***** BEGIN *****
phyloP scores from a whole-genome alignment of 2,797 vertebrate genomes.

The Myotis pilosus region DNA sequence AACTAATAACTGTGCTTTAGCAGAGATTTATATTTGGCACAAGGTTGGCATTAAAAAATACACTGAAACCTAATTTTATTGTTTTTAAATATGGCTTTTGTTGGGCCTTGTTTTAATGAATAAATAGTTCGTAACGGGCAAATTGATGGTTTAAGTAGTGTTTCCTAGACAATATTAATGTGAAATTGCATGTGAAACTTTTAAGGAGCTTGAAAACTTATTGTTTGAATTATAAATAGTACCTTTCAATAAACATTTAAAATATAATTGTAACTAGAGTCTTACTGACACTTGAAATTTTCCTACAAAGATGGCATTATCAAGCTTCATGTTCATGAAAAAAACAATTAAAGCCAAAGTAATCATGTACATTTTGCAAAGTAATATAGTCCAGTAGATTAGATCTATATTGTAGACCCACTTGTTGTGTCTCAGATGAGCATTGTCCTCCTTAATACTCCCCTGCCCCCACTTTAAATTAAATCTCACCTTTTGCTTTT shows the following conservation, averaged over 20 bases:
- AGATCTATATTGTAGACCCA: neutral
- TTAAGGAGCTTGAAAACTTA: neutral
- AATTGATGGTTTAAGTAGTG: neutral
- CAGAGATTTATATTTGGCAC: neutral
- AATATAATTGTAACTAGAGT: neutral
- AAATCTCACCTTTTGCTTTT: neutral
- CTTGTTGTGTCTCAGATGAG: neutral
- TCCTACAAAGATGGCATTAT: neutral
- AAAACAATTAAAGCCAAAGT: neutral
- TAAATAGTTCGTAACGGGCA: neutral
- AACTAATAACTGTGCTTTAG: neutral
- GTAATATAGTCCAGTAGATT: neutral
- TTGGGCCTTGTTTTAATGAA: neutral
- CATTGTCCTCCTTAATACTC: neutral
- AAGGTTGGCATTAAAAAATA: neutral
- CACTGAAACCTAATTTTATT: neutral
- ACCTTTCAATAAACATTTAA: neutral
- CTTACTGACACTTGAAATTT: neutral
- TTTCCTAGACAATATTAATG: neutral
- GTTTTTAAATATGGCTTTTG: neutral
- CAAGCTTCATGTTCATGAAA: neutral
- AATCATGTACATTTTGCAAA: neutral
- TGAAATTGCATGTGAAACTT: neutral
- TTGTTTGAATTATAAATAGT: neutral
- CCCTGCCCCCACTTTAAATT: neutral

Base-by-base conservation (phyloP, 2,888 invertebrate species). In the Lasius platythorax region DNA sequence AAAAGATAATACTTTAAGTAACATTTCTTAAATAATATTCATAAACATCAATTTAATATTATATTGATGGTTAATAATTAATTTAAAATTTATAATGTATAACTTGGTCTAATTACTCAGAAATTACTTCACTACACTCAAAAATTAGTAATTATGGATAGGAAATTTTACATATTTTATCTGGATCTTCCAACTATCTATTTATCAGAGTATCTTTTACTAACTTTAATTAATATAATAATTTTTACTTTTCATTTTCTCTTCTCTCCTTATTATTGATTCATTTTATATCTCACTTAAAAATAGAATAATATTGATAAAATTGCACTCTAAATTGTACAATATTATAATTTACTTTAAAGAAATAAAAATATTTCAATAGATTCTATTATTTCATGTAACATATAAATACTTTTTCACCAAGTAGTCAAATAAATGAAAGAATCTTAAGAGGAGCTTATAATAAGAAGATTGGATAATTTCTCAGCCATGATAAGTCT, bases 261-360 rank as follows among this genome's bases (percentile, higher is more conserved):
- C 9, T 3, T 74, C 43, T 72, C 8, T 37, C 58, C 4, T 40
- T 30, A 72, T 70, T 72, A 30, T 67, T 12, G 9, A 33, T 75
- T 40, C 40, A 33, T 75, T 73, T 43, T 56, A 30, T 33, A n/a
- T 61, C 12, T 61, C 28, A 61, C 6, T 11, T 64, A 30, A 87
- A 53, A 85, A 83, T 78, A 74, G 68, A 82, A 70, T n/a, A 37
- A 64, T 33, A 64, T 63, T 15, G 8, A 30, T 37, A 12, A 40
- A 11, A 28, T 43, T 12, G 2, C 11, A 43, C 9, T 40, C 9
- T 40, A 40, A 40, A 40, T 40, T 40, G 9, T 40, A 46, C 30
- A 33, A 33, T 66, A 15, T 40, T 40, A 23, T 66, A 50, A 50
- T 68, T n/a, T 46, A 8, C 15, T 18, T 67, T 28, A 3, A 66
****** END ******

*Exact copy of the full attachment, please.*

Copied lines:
phyloP scores from a whole-genome alignment of 2,797 vertebrate genomes.

The Myotis pilosus region DNA sequence AACTAATAACTGTGCTTTAGCAGAGATTTATATTTGGCACAAGGTTGGCATTAAAAAATACACTGAAACCTAATTTTATTGTTTTTAAATATGGCTTTTGTTGGGCCTTGTTTTAATGAATAAATAGTTCGTAACGGGCAAATTGATGGTTTAAGTAGTGTTTCCTAGACAATATTAATGTGAAATTGCATGTGAAACTTTTAAGGAGCTTGAAAACTTATTGTTTGAATTATAAATAGTACCTTTCAATAAACATTTAAAATATAATTGTAACTAGAGTCTTACTGACACTTGAAATTTTCCTACAAAGATGGCATTATCAAGCTTCATGTTCATGAAAAAAACAATTAAAGCCAAAGTAATCATGTACATTTTGCAAAGTAATATAGTCCAGTAGATTAGATCTATATTGTAGACCCACTTGTTGTGTCTCAGATGAGCATTGTCCTCCTTAATACTCCCCTGCCCCCACTTTAAATTAAATCTCACCTTTTGCTTTT shows the following conservation, averaged over 20 bases:
- AGATCTATATTGTAGACCCA: neutral
- TTAAGGAGCTTGAAAACTTA: neutral
- AATTGATGGTTTAAGTAGTG: neutral
- CAGAGATTTATATTTGGCAC: neutral
- AATATAATTGTAACTAGAGT: neutral
- AAATCTCACCTTTTGCTTTT: neutral
- CTTGTTGTGTCTCAGATGAG: neutral
- TCCTACAAAGATGGCATTAT: neutral
- AAAACAATTAAAGCCAAAGT: neutral
- TAAATAGTTCGTAACGGGCA: neutral
- AACTAATAACTGTGCTTTAG: neutral
- GTAATATAGTCCAGTAGATT: neutral
- TTGGGCCTTGTTTTAATGAA: neutral
- CATTGTCCTCCTTAATACTC: neutral
- AAGGTTGGCATTAAAAAATA: neutral
- CACTGAAACCTAATTTTATT: neutral
- ACCTTTCAATAAACATTTAA: neutral
- CTTACTGACACTTGAAATTT: neutral
- TTTCCTAGACAATATTAATG: neutral
- GTTTTTAAATATGGCTTTTG: neutral
- CAAGCTTCATGTTCATGAAA: neutral
- AATCATGTACATTTTGCAAA: neutral
- TGAAATTGCATGTGAAACTT: neutral
- TTGTTTGAATTATAAATAGT: neutral
- CCCTGCCCCCACTTTAAATT: neutral

Base-by-base conservation (phyloP, 2,888 invertebrate species). In the Lasius platythorax region DNA sequence AAAAGATAATACTTTAAGTAACATTTCTTAAATAATATTCATAAACATCAATTTAATATTATATTGATGGTTAATAATTAATTTAAAATTTATAATGTATAACTTGGTCTAATTACTCAGAAATTACTTCACTACACTCAAAAATTAGTAATTATGGATAGGAAATTTTACATATTTTATCTGGATCTTCCAACTATCTATTTATCAGAGTATCTTTTACTAACTTTAATTAATATAATAATTTTTACTTTTCATTTTCTCTTCTCTCCTTATTATTGATTCATTTTATATCTCACTTAAAAATAGAATAATATTGATAAAATTGCACTCTAAATTGTACAATATTATAATTTACTTTAAAGAAATAAAAATATTTCAATAGATTCTATTATTTCATGTAACATATAAATACTTTTTCACCAAGTAGTCAAATAAATGAAAGAATCTTAAGAGGAGCTTATAATAAGAAGATTGGATAATTTCTCAGCCATGATAAGTCT, bases 261-360 rank as follows among this genome's bases (percentile, higher is more conserved):
- C 9, T 3, T 74, C 43, T 72, C 8, T 37, C 58, C 4, T 40
- T 30, A 72, T 70, T 72, A 30, T 67, T 12, G 9, A 33, T 75
- T 40, C 40, A 33, T 75, T 73, T 43, T 56, A 30, T 33, A n/a
- T 61, C 12, T 61, C 28, A 61, C 6, T 11, T 64, A 30, A 87
- A 53, A 85, A 83, T 78, A 74, G 68, A 82, A 70, T n/a, A 37
- A 64, T 33, A 64, T 63, T 15, G 8, A 30, T 37, A 12, A 40
- A 11, A 28, T 43, T 12, G 2, C 11, A 43, C 9, T 40, C 9
- T 40, A 40, A 40, A 40, T 40, T 40, G 9, T 40, A 46, C 30
- A 33, A 33, T 66, A 15, T 40, T 40, A 23, T 66, A 50, A 50
- T 68, T n/a, T 46, A 8, C 15, T 18, T 67, T 28, A 3, A 66